A career-high three three-point baskets against Texas A&M Tuesday validated the emphasis Kentucky leader Isaiah Briscoe has put on improving as a perimeter shooter. That made him 5-for-5 from beyond the arc in UK’s last four games, startling improvement for a player who made only five (of 37) three-point shots last season.
“Oh, it felt good,” he said of his shooting against A&M. “I work hard on my jumper. I work hard, period. I was due for a good shooting game.”
Coaches being coaches, John Calipari saluted Briscoe’s improved shooting. But the Kentucky coach saw another area in need of improvement.
“He’s still getting too many shots blocked,” Calipari said. “I’m telling him he’s leading the nation in shots blocked. Not blocked shots.”
Reporters in the post-game news conference laughed at this good-natured jab.
Briscoe smiled, but defended himself.
“Yeah, it happened,” he said of getting a few shots around the basket blocked. “One game. It’s one game.”
When a reporter suggested that Briscoe had had shots blocked in other games, enough to be noticeable, he again defended himself.
“I’m shooting – what? – 55 percent from the field,” he said. (Actually 51.9 percent.) “How many shots are getting blocked?! I’m just saying. They’re talking about shots getting blocked like I’m not shooting almost 60 percent from the field.”
When asked how Briscoe could get fewer of his shots around the basket blocked, Calipari said, “Shoot it higher. ... I told him, ‘Don’t get it blocked. Shoot it higher. You’re shooting it like the guy’s 6-foot-3.”
This echoed a fundamental piece of Calipari’s Dribble-Drive Offense. Players can miss layups or floaters in the lane. But they cannot get the shot blocked. If they get it on the rim, a teammate can dunk the rebound.
Briscoe did not warm to the idea of simply shooting the ball higher.
“Trust me, I’m going to play how I play,” he said. “Coach, he says what he says. It’s all good.”
Briscoe agreed with a reporter’s suggestion that coaches must find an area in need of improvement.
“It’s cool,” he said of Calipari’s critiques. “I’m totally fine with it. K.P. (Kenny Payne) is the same way. They’re never satisfied. If you’re coaches are never satisfied, players should never be satisfied.”
‘Win it all’
Teams cannot stop everything an opponent does. So teams put a priority on what must be contained, what would be nice to be contained and what to risk giving the other team.
Briscoe’s perimeter shooting fell into the latter category.
“When he is making shots, that’s what we game-planned to live with,” A&M Coach Billy Kennedy said. “When he’s doing that, they can win it all. I know Coach Cal doesn’t want to hear that, but when he’s a weapon offensively like he was today, I don’t know how you defend it.”
When told of Kennedy linking his outside shooting to UK winning the national championship, Briscoe said, “Thanks. I appreciate it.”
Point guard woes
Kennedy took the blame for A&M’s lack of backcourt depth. The Aggies have been in scramble mode, in part because freshman J.J. Caldwell did not gain his academic eligibility.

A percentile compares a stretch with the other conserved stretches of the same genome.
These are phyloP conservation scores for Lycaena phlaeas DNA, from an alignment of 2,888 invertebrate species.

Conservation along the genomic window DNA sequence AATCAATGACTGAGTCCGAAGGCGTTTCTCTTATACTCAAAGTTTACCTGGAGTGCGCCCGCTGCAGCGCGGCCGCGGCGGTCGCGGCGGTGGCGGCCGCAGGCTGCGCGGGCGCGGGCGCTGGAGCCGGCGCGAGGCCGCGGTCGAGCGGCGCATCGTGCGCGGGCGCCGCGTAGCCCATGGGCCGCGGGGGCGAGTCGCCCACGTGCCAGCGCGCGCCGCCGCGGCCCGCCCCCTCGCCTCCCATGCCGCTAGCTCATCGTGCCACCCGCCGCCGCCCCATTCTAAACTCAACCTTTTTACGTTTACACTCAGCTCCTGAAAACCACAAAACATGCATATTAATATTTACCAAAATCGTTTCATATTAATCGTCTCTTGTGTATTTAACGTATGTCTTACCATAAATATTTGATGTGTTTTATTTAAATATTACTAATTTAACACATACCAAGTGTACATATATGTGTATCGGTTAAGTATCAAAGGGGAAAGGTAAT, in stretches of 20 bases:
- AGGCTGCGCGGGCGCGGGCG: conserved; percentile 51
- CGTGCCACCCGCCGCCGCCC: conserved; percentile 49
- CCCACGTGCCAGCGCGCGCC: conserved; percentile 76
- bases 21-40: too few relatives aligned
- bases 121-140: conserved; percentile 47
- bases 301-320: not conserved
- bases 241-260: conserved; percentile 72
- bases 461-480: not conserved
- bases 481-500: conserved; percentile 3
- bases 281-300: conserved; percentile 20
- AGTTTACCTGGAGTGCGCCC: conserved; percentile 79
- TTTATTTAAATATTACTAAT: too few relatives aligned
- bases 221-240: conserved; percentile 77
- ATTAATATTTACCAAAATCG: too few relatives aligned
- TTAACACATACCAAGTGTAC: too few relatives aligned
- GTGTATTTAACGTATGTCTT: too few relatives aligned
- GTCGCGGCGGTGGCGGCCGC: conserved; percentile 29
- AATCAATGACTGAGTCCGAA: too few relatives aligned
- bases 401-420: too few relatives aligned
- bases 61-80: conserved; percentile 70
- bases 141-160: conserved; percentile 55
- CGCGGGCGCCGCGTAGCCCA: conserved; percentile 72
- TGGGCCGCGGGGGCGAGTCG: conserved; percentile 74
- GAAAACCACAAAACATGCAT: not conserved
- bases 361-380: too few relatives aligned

When asked if there was an easy fix for Texas A&M’s point guard problems, Kennedy said, ‘No. We’re limited in perimeter depth. That comes back to recruiting, and that’s my fault. ... But the guys we’ve got are capable of playing better, and the guys we have are capable of getting better. We still should be able to win. We’ve got enough guys here to be successful.”
Kentucky had not played a home game since beating Valparaiso on Dec. 7. That span of 26 days between home games was the longest in the history of Rupp Arena.
Other notable holes in UK schedules without home games include:
No home games from Nov. 29 through Dec. 22 in the 2003-04 season. In that span, UK played four games, including a home-away-from-home game in Cincinnati, plus games in Anaheim, Detroit and Indianapolis.
No home games from Dec. 14 through Jan. 5 in the 2014-15 season. UK played two games in those three weeks: against UCLA in Chicago and at Louisville.
Surely, UK fans missed their Cats in the 1992-93 season. UK played one home game from Dec. 23 through Jan. 25. Four SEC road games, a trip to New York for the Holiday Festival and a game against Indiana in Louisville filled UK’s dance card.
Both coaching staffs recalled what happened in the UK-Texas A&M game here four years ago. On Jan. 12, 2013, Elston Turner scored 40 points to lead A&M to an 83-71 victory.
Kennedy said he would use that game to try to get his players to believe.
“It’ll come up,” he said on Monday. “We can win there. We know we can win here. We’re going there to win. Now, we’ve got to do a lot of things special, and we’ve got to hope they don’t play well. So that’s the reality of who we’re playing and where we’re going.”
That Calipari mentioned the game during a SEC teleconference Monday did not surprise Kennedy.
“When you lose, like, only three or four games in that arena in eight years ... you remember the ones you lost,” the A&M coach said.
Calipari’s record as UK coach in Rupp Arena improved to 126-5.
UK scored 100 points for the fifth time. That’s the most times hitting the century mark in a season since the 1995-96 Cats did it nine times. Calipari credited pace of play.
“More possessions,” he said. “We’re getting more possessions. When you end up getting 10, 12 more possessions, and you score on half of those ... we go from an 80-point scoring team to a 90, 92 or 93.”